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In praise of bleeps, bloops
Source: inform.com
Posted on: April 8, 2008 09:16 MST
Filed under: Electronic


For electronic musician Rob Ross, also known as Flora, a solo life was the only way to go.

"I've actually thought many times, 'I wish I could clone myself,' " Ross says. "Have three or four of me that I can just completely agree with and make music with -- that'd be great."

As we sit in a south-side coffee shop, the Rolling Stones rocking quietly in the background, the 30-year-old Toronto native explains what drove him to abandon his former punk band for a life of bleeps and bloops.

"It's a sacrifice working with other people, especially when it comes to music," he adds, explaining that he started tinkering with old synthesizers and electronic toys six years ago after he fell in love with the signature sounds of Warp Records artists such as Boards of Canada.

"When there's a group of three or four people in a band that can actually put an album out that everyone likes and tour together, stuck in a van -- I mean, that's awesome, but I can't do that."

For Ross, who moved to Edmonton from Three Hills a year ago, playing electronic music on his own gave him a sense of control over his creative impulses, and those Warp influences have played an integral role in shaping his music.

Meshing the cold, ambient sprawl of glitchy electronica with organic touches of acoustic guitar and half-whispered vocals, Ross released his first EP, We All Lose, in 2006.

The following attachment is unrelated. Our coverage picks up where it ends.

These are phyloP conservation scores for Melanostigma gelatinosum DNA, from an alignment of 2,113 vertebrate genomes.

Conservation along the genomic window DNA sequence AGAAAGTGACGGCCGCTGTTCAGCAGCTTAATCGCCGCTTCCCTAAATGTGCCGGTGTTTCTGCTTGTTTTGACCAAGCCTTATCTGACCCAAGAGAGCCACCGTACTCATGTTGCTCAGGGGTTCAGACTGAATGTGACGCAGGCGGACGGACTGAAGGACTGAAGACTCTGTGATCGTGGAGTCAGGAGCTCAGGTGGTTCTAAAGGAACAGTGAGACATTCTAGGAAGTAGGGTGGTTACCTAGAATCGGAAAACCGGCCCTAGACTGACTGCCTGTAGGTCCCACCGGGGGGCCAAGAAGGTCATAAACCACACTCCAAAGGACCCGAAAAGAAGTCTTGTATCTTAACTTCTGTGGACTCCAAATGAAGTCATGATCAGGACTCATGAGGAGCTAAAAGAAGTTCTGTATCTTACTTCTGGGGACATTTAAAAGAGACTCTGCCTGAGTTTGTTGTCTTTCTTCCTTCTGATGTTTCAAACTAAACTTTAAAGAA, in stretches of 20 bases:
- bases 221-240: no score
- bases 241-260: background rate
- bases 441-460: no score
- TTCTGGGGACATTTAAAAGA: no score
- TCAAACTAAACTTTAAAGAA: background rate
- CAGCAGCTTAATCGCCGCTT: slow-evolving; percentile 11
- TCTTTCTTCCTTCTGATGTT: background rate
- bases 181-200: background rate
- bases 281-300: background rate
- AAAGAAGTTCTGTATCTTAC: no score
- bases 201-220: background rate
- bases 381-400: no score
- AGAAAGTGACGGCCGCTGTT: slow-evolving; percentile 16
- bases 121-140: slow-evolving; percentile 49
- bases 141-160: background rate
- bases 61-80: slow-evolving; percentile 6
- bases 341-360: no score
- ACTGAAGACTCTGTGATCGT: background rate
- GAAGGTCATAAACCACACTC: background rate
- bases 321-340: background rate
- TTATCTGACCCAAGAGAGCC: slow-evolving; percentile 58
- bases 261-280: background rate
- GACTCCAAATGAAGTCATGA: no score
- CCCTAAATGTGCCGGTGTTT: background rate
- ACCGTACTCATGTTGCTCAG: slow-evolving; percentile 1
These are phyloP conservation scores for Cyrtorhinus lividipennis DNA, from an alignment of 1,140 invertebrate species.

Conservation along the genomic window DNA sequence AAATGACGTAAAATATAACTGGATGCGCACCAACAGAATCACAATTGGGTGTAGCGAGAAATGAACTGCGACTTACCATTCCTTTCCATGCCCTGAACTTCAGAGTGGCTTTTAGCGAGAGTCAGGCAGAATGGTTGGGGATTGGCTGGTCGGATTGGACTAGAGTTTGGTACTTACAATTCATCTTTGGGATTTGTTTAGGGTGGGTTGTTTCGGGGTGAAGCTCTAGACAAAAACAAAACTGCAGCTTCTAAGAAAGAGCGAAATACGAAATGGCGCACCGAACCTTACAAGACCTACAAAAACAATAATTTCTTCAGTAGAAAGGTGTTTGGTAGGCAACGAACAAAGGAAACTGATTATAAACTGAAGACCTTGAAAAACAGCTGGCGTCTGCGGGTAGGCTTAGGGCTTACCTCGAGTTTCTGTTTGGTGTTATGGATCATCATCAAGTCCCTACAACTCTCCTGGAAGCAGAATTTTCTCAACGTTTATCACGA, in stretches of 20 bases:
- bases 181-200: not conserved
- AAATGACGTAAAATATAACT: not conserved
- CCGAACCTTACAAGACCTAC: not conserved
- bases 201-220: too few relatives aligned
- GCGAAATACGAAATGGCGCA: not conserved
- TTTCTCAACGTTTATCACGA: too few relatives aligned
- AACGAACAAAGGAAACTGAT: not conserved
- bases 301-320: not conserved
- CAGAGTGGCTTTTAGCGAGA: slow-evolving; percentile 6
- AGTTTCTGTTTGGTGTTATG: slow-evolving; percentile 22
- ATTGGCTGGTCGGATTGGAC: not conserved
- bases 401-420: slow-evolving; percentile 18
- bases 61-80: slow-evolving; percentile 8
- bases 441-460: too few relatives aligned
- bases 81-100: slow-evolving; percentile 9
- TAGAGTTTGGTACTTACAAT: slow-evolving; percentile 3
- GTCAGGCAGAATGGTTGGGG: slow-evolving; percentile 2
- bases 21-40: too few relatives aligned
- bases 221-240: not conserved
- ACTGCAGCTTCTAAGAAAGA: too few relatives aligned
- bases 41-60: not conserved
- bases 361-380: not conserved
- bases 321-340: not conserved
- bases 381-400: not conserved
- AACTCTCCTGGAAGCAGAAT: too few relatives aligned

The mini-album was inspired by the death of his aunt, and We All Lose expressed Ross's concerns about life and the process of aging, as well as the nature of death and evolution.

It's a theme that still resonates with Ross today. Now that he's the father of an eight-month-old daughter, Sophie, the basic need to understand and express himself about the changes in his life remains the catalyst for some of his newer recordings, which should find their way onto a followup album to be released later this year.

One would think the introspective nature of Flora's electronic music

wouldn't lend itself well to live performances, but if Ross hasn't been as busy recording lately due to his daughter's arrival, he has still managed to find his way onto a number of concert billings over the past few months.

Ross admits performing his style of music live can be a bit of a challenge, but it's all about how you present yourself onstage.

"I can see their faces when you bring out your laptop and they're like, 'Oh, another guy behind a laptop pressing buttons,' " Ross laughs. " 'He could be bidding on a sweater on eBay for all I know.'

"I think it's condescending to sit there behind a laptop and force people to come to you. Musicians should be taking steps towards the audience so they can understand what they're doing. Musicians need to be giving, and so that's what I'm thinking about when I'm playing live."

Ross contends Flora's live sound tends to be a little grittier in order to be more involving for the crowd, a direction his new album will possibly follow. His live presentation has also benefited from collaborations with local visual artists, something he hopes to eventually repeat once he heads out on tour.

With Flora being a bit of a crossover between electronic and acoustic music, Ross admits finding himself wedged between a pop-rock act and banjo-based folk outfit at a concert isn't too uncommon or jarring.

"I think it does have something to do with Edmonton," Ross says, confessing his love for this city's unique musical diversity.

"When it comes to this type of electronic music, people seem to enjoy it, but they don't really know where to place it, especially on a bill."




With: Tim Gilbertson and Joe Nolan

When: Saturday night at 8 (doors at 7:30)

Where: Jekyll and Hyde Pub & Restaurant, 10610 100th Ave.

Tickets: $10 at the door, all ages


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